In the Afterschool Program Facebook group, we were chatting recently about books as prizes for SLP and the question came up, "How do you afford books as prizes?" We shared some ideas on inexpensive sources: Half Price books; Scholastic Literacy Partnership, Scholastic Book Fair Warehouse sales; ARCs from conferences.
But that begs the question - where does the money come from? After all, books are our priciest prize.
One thing we did to find the money was change how we program.
We booked performers for years - singers, magicians, storytellers, performers of one kind and another. A very few could generate a crowd of 100-150 kids in our auditorium. Most would result in crowds of 25-45 kids and adults - and this in a city of 51,000 population!
The costs involved with performers were substantial - $200 if we were lucky; $300-$500 and up more likely. Add mileage, hotel and expenses and ouch! When we had 25 people in the audience, it meant we were paying anywhere from $10-30 per person in attendance for the program. That didn't seem like a sustainable use of money.
We were also developing some amazing in-house programs led by staff. It occurred to us that if we continued this strong staff programming and cut back on performers, we would have enough money to fund the hundreds of books that we want to give to kids as prizes.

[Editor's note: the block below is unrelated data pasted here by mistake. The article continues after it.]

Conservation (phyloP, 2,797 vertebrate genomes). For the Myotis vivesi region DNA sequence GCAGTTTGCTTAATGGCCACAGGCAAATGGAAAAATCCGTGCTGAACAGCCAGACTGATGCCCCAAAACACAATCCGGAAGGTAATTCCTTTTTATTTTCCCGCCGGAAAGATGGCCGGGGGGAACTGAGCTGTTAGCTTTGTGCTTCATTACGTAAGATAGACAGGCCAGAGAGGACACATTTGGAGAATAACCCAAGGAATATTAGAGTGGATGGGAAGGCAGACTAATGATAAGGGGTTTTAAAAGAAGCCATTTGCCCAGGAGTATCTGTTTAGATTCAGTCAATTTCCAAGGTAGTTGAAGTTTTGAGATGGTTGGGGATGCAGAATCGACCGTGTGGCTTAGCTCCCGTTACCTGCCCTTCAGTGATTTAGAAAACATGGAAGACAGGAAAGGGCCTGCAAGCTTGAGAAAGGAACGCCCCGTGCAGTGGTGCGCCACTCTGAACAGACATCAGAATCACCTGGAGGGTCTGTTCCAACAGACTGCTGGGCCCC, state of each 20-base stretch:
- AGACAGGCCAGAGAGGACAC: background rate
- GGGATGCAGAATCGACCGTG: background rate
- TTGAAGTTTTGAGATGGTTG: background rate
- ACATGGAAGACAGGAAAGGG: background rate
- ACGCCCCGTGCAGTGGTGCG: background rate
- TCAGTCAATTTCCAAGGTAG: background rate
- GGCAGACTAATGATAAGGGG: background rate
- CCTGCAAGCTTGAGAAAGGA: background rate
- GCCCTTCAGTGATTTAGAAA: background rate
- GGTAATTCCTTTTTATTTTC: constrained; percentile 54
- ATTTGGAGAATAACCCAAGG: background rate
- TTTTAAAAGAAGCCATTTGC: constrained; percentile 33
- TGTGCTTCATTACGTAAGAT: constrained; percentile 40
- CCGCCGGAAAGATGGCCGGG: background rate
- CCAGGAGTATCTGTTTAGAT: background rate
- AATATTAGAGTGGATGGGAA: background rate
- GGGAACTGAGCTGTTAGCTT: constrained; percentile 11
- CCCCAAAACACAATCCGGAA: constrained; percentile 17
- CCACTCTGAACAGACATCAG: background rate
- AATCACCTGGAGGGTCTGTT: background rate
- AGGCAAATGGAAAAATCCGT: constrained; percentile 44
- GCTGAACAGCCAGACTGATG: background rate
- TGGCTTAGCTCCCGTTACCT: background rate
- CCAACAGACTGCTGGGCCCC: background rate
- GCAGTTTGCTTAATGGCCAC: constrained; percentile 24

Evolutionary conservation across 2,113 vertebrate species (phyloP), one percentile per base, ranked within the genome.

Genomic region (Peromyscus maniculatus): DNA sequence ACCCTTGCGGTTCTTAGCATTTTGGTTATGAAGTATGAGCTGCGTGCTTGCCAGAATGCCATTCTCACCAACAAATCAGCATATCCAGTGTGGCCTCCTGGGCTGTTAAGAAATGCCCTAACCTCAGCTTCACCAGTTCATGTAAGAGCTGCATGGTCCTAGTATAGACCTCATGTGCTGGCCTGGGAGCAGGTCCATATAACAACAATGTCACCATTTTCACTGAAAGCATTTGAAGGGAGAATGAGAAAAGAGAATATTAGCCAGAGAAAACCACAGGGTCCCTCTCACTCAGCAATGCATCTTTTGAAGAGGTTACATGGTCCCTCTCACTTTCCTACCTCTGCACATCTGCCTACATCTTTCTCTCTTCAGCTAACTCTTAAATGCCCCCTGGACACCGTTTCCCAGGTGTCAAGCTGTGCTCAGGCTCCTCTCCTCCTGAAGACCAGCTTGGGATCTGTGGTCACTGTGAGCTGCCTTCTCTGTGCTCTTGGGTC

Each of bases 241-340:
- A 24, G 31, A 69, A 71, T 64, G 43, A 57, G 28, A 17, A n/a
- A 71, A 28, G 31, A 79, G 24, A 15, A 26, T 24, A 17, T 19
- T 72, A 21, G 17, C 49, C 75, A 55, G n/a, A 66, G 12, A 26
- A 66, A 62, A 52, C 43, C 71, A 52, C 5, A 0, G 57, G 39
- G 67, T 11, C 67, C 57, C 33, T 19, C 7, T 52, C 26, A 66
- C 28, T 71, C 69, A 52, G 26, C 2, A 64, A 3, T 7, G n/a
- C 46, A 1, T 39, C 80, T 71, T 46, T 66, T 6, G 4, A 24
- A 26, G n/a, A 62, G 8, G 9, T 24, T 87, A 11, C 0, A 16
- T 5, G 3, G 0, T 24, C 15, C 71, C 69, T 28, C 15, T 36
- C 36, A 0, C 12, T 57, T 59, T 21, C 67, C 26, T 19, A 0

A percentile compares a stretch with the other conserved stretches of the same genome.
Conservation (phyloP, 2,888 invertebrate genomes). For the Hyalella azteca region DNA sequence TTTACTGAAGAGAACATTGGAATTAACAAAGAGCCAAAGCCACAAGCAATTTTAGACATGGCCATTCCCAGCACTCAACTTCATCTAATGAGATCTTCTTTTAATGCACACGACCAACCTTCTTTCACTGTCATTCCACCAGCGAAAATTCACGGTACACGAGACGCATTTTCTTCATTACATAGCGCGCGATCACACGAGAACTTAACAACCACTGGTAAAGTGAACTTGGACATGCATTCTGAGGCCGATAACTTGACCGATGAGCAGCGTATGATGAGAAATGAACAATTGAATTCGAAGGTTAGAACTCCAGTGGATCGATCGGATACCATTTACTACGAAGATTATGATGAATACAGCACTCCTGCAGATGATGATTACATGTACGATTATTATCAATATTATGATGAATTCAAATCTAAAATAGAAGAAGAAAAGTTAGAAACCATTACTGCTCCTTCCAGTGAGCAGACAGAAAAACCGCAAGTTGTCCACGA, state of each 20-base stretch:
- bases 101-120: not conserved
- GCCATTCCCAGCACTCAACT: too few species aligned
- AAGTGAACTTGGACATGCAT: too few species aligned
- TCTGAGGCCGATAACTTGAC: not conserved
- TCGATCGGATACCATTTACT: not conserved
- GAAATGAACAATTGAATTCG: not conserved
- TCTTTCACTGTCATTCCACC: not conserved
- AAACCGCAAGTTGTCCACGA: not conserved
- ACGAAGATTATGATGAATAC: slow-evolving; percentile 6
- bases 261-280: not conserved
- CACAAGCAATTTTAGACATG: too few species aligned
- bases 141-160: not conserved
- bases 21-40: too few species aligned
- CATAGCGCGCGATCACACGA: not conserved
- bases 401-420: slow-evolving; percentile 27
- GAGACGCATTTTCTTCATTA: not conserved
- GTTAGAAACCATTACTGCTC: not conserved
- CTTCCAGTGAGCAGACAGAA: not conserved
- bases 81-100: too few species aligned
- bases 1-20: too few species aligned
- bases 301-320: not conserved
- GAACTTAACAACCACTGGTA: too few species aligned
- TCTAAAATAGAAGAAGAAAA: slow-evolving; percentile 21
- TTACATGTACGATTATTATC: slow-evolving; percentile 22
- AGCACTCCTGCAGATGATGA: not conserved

So we made it so. We still book a performer or two for special events. The money we saved went directly to buying books as prizes for babies through teens. Parents and kids both love these books. Kids get to choose freely from a variety that we put out. We fill our program room for two weeks in August with books for kids to choose from who have completed their SLP in previous weeks.
Of course, we could also have written grants, looked for donors or sought money in other ways. But we chose to enfold books into existing programming money. By changing our priorities we made sure we could make a book in the hand of a child happen. Seems worth it!
(For more thoughts on sustainability and funding in Youth Services, see this series starting here that I wrote last fall).
Photo courtesy of Pixabay